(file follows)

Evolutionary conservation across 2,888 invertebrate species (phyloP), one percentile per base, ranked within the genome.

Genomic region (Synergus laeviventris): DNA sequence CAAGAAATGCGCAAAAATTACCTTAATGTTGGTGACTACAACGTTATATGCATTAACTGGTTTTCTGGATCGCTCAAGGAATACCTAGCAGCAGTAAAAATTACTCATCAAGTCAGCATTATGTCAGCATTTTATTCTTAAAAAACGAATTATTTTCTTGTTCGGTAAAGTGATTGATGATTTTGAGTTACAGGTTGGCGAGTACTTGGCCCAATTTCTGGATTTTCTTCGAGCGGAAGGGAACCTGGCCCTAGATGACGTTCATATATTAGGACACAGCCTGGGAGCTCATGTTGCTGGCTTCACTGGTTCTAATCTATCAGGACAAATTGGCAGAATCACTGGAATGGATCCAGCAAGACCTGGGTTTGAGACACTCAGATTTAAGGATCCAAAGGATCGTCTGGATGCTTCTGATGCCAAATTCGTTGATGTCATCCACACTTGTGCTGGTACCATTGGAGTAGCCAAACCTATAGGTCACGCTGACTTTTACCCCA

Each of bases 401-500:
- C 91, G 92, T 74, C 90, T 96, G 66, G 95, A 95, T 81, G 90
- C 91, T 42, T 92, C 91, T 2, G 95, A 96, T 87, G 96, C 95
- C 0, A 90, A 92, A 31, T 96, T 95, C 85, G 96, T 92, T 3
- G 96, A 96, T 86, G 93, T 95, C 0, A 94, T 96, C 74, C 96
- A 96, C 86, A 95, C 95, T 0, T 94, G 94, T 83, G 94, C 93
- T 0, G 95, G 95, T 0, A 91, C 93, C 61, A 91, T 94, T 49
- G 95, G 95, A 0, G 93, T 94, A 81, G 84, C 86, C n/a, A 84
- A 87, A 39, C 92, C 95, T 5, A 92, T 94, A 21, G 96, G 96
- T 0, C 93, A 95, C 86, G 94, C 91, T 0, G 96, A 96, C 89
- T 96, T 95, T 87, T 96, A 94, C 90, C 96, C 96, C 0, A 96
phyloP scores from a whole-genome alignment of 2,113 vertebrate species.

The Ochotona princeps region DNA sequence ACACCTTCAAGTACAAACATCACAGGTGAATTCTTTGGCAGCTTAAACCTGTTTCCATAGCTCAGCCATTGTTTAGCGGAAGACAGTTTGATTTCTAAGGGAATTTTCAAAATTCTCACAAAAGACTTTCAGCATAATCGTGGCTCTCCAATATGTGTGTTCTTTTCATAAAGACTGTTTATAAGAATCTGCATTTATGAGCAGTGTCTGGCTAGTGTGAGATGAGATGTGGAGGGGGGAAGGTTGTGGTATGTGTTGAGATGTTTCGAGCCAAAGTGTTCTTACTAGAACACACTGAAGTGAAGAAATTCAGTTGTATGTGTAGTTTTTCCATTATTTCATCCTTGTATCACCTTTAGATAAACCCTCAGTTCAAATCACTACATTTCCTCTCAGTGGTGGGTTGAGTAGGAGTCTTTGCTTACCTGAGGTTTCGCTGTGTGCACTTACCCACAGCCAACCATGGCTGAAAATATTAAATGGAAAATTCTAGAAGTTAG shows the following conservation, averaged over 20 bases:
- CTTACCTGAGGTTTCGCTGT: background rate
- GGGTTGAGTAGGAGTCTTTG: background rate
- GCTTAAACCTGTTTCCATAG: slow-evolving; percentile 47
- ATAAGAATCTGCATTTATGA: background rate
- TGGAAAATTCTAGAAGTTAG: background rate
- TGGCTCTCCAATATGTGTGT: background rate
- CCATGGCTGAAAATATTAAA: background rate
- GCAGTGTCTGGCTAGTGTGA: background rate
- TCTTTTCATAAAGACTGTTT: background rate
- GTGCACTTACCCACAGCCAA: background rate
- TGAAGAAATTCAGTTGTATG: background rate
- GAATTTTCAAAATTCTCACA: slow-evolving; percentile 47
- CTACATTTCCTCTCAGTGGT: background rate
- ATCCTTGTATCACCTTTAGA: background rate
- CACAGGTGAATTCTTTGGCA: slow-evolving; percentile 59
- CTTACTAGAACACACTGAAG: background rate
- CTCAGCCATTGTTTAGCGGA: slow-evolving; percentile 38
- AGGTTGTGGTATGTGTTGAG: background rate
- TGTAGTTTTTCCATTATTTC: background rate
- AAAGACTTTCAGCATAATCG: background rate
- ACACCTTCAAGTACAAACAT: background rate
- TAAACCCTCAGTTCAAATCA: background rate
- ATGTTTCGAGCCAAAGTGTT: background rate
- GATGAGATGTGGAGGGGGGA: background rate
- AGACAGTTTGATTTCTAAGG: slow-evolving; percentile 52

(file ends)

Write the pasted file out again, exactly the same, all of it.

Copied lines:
Evolutionary conservation across 2,888 invertebrate species (phyloP), one percentile per base, ranked within the genome.

Genomic region (Synergus laeviventris): DNA sequence CAAGAAATGCGCAAAAATTACCTTAATGTTGGTGACTACAACGTTATATGCATTAACTGGTTTTCTGGATCGCTCAAGGAATACCTAGCAGCAGTAAAAATTACTCATCAAGTCAGCATTATGTCAGCATTTTATTCTTAAAAAACGAATTATTTTCTTGTTCGGTAAAGTGATTGATGATTTTGAGTTACAGGTTGGCGAGTACTTGGCCCAATTTCTGGATTTTCTTCGAGCGGAAGGGAACCTGGCCCTAGATGACGTTCATATATTAGGACACAGCCTGGGAGCTCATGTTGCTGGCTTCACTGGTTCTAATCTATCAGGACAAATTGGCAGAATCACTGGAATGGATCCAGCAAGACCTGGGTTTGAGACACTCAGATTTAAGGATCCAAAGGATCGTCTGGATGCTTCTGATGCCAAATTCGTTGATGTCATCCACACTTGTGCTGGTACCATTGGAGTAGCCAAACCTATAGGTCACGCTGACTTTTACCCCA

Each of bases 401-500:
- C 91, G 92, T 74, C 90, T 96, G 66, G 95, A 95, T 81, G 90
- C 91, T 42, T 92, C 91, T 2, G 95, A 96, T 87, G 96, C 95
- C 0, A 90, A 92, A 31, T 96, T 95, C 85, G 96, T 92, T 3
- G 96, A 96, T 86, G 93, T 95, C 0, A 94, T 96, C 74, C 96
- A 96, C 86, A 95, C 95, T 0, T 94, G 94, T 83, G 94, C 93
- T 0, G 95, G 95, T 0, A 91, C 93, C 61, A 91, T 94, T 49
- G 95, G 95, A 0, G 93, T 94, A 81, G 84, C 86, C n/a, A 84
- A 87, A 39, C 92, C 95, T 5, A 92, T 94, A 21, G 96, G 96
- T 0, C 93, A 95, C 86, G 94, C 91, T 0, G 96, A 96, C 89
- T 96, T 95, T 87, T 96, A 94, C 90, C 96, C 96, C 0, A 96
phyloP scores from a whole-genome alignment of 2,113 vertebrate species.

The Ochotona princeps region DNA sequence ACACCTTCAAGTACAAACATCACAGGTGAATTCTTTGGCAGCTTAAACCTGTTTCCATAGCTCAGCCATTGTTTAGCGGAAGACAGTTTGATTTCTAAGGGAATTTTCAAAATTCTCACAAAAGACTTTCAGCATAATCGTGGCTCTCCAATATGTGTGTTCTTTTCATAAAGACTGTTTATAAGAATCTGCATTTATGAGCAGTGTCTGGCTAGTGTGAGATGAGATGTGGAGGGGGGAAGGTTGTGGTATGTGTTGAGATGTTTCGAGCCAAAGTGTTCTTACTAGAACACACTGAAGTGAAGAAATTCAGTTGTATGTGTAGTTTTTCCATTATTTCATCCTTGTATCACCTTTAGATAAACCCTCAGTTCAAATCACTACATTTCCTCTCAGTGGTGGGTTGAGTAGGAGTCTTTGCTTACCTGAGGTTTCGCTGTGTGCACTTACCCACAGCCAACCATGGCTGAAAATATTAAATGGAAAATTCTAGAAGTTAG shows the following conservation, averaged over 20 bases:
- CTTACCTGAGGTTTCGCTGT: background rate
- GGGTTGAGTAGGAGTCTTTG: background rate
- GCTTAAACCTGTTTCCATAG: slow-evolving; percentile 47
- ATAAGAATCTGCATTTATGA: background rate
- TGGAAAATTCTAGAAGTTAG: background rate
- TGGCTCTCCAATATGTGTGT: background rate
- CCATGGCTGAAAATATTAAA: background rate
- GCAGTGTCTGGCTAGTGTGA: background rate
- TCTTTTCATAAAGACTGTTT: background rate
- GTGCACTTACCCACAGCCAA: background rate
- TGAAGAAATTCAGTTGTATG: background rate
- GAATTTTCAAAATTCTCACA: slow-evolving; percentile 47
- CTACATTTCCTCTCAGTGGT: background rate
- ATCCTTGTATCACCTTTAGA: background rate
- CACAGGTGAATTCTTTGGCA: slow-evolving; percentile 59
- CTTACTAGAACACACTGAAG: background rate
- CTCAGCCATTGTTTAGCGGA: slow-evolving; percentile 38
- AGGTTGTGGTATGTGTTGAG: background rate
- TGTAGTTTTTCCATTATTTC: background rate
- AAAGACTTTCAGCATAATCG: background rate
- ACACCTTCAAGTACAAACAT: background rate
- TAAACCCTCAGTTCAAATCA: background rate
- ATGTTTCGAGCCAAAGTGTT: background rate
- GATGAGATGTGGAGGGGGGA: background rate
- AGACAGTTTGATTTCTAAGG: slow-evolving; percentile 52